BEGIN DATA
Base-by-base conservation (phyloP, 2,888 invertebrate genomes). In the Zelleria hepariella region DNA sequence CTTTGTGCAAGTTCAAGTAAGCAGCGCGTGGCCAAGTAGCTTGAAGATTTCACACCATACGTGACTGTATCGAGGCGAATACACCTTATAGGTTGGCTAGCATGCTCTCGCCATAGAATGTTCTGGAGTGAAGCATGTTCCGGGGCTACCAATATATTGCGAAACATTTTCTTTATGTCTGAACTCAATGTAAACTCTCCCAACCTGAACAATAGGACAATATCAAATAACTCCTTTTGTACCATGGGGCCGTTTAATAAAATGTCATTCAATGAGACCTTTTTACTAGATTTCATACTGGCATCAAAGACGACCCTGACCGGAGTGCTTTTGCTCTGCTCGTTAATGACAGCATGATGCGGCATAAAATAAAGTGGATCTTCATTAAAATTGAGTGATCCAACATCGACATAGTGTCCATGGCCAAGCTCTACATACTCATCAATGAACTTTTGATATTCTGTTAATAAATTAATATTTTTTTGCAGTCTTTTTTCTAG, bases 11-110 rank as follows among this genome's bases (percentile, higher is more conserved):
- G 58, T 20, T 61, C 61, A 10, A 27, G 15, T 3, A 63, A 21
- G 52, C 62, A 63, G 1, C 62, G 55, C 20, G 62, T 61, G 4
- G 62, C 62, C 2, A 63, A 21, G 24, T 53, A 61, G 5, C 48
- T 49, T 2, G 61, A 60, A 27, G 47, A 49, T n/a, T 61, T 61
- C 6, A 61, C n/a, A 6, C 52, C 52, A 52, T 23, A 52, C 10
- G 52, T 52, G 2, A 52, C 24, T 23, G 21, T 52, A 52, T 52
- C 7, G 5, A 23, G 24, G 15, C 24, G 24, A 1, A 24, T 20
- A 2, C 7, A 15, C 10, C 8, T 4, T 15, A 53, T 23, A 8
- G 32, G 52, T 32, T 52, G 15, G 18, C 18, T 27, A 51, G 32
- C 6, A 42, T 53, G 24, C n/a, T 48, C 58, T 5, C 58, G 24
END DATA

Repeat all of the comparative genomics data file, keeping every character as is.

Base-by-base conservation (phyloP, 2,888 invertebrate genomes). In the Zelleria hepariella region DNA sequence CTTTGTGCAAGTTCAAGTAAGCAGCGCGTGGCCAAGTAGCTTGAAGATTTCACACCATACGTGACTGTATCGAGGCGAATACACCTTATAGGTTGGCTAGCATGCTCTCGCCATAGAATGTTCTGGAGTGAAGCATGTTCCGGGGCTACCAATATATTGCGAAACATTTTCTTTATGTCTGAACTCAATGTAAACTCTCCCAACCTGAACAATAGGACAATATCAAATAACTCCTTTTGTACCATGGGGCCGTTTAATAAAATGTCATTCAATGAGACCTTTTTACTAGATTTCATACTGGCATCAAAGACGACCCTGACCGGAGTGCTTTTGCTCTGCTCGTTAATGACAGCATGATGCGGCATAAAATAAAGTGGATCTTCATTAAAATTGAGTGATCCAACATCGACATAGTGTCCATGGCCAAGCTCTACATACTCATCAATGAACTTTTGATATTCTGTTAATAAATTAATATTTTTTTGCAGTCTTTTTTCTAG, bases 11-110 rank as follows among this genome's bases (percentile, higher is more conserved):
- G 58, T 20, T 61, C 61, A 10, A 27, G 15, T 3, A 63, A 21
- G 52, C 62, A 63, G 1, C 62, G 55, C 20, G 62, T 61, G 4
- G 62, C 62, C 2, A 63, A 21, G 24, T 53, A 61, G 5, C 48
- T 49, T 2, G 61, A 60, A 27, G 47, A 49, T n/a, T 61, T 61
- C 6, A 61, C n/a, A 6, C 52, C 52, A 52, T 23, A 52, C 10
- G 52, T 52, G 2, A 52, C 24, T 23, G 21, T 52, A 52, T 52
- C 7, G 5, A 23, G 24, G 15, C 24, G 24, A 1, A 24, T 20
- A 2, C 7, A 15, C 10, C 8, T 4, T 15, A 53, T 23, A 8
- G 32, G 52, T 32, T 52, G 15, G 18, C 18, T 27, A 51, G 32
- C 6, A 42, T 53, G 24, C n/a, T 48, C 58, T 5, C 58, G 24